Hackers hijack SpamCannibal, spam users with false notifications

News by Teri Robinson

Last week hackers hijacked SpamCannibal, which sends blacklists of spam servers, and spammed users with phony blacklist reports.

Hackers on Thursday hijacked SpamCannibal, which sends blacklists of spam servers, and spammed users with phony blacklist reports.   

“One of the significant risks parked domains pose is that they can be purchased by anyone, including malicious actors, who will have access to the DNS server and any other domain operating via that DNS server,” said Alex Calic, chief strategy and revenue officer at The Media Trust. “This is the likely avenue the SpamCannibal attackers took. Website operators can avoid these attacks by removing parked domains from their environment and continuously scanning that environment for new or unauthorised executing code.”

SpamCannibal had “ceased its activities last summer and was no longer responding to DNS queries” until early Wednesday morning “when the SpamCannibal domain expired,” Martijn Grooten wrote in a Virus Bulletin blog post. “As is typical in the takeover of expired domains, it was pointed to a dodgy-looking (but not necessarily malicious) parking site. What was worse – though again not uncommon – was that a wildcard DNS was pointed to this parking site.”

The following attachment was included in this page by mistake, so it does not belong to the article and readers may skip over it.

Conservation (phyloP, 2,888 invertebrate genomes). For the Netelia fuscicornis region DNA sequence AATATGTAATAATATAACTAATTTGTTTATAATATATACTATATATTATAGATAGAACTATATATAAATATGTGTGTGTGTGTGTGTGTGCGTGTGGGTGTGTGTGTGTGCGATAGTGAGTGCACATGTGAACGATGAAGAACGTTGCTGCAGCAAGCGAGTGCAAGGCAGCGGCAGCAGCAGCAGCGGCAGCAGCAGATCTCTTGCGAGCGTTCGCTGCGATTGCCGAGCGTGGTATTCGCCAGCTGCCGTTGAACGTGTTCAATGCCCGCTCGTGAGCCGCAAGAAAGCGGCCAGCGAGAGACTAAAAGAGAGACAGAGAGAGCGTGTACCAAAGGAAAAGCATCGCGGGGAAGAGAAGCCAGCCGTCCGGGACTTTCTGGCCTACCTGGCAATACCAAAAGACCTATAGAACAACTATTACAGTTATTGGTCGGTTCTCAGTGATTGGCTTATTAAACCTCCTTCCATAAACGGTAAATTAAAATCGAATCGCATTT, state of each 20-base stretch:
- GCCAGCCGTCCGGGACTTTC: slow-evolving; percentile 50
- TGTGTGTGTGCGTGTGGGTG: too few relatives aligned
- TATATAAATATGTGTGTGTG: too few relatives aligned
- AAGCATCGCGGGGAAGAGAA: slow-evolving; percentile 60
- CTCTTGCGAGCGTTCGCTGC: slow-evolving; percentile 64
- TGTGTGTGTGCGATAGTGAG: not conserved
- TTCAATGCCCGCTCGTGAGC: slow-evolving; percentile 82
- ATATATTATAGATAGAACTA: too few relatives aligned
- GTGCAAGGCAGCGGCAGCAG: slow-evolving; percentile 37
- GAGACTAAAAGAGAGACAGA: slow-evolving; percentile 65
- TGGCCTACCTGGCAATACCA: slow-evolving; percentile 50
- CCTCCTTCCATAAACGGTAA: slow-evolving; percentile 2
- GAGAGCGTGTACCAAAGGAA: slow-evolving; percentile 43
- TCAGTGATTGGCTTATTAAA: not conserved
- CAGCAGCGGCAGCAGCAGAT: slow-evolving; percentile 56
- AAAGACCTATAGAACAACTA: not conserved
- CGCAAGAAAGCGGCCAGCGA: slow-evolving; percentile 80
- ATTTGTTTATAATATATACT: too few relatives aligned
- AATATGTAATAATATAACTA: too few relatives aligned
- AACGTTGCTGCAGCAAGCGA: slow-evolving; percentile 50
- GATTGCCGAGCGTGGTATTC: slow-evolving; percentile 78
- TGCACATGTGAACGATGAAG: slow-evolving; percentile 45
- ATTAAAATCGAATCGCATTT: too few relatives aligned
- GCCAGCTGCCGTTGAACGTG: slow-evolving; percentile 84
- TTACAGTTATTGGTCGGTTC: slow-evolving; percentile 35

As a result, all queries to the website's blacklist “returned the same positive response, leading spam filters to believe the queried IP address was blacklisted.”

Fortunately, Grooten, wrote, it's likely that the number of people and organisations using SpamCannibal is small.

He said the incident could be a teaching moment for the security industry. Anyone running someone else's blacklist “should check whether it supports ‘health checks,' and if it does, perform a health check regularly… by confirming that the IP address 127.0.0.1 isn't listed, but 127.0.0.2 is.”

For those running a blacklist, but who can't continue to support it, “consider donating the domain to another organisation working in the email security space,” Grooten wrote, so that they at least ensure the domain registration doesn't expire.

SpamCannibal is no longer responding to queries, he said, which indicates that whoever previously ran the domain “did at least manage to reclaim ownership.”

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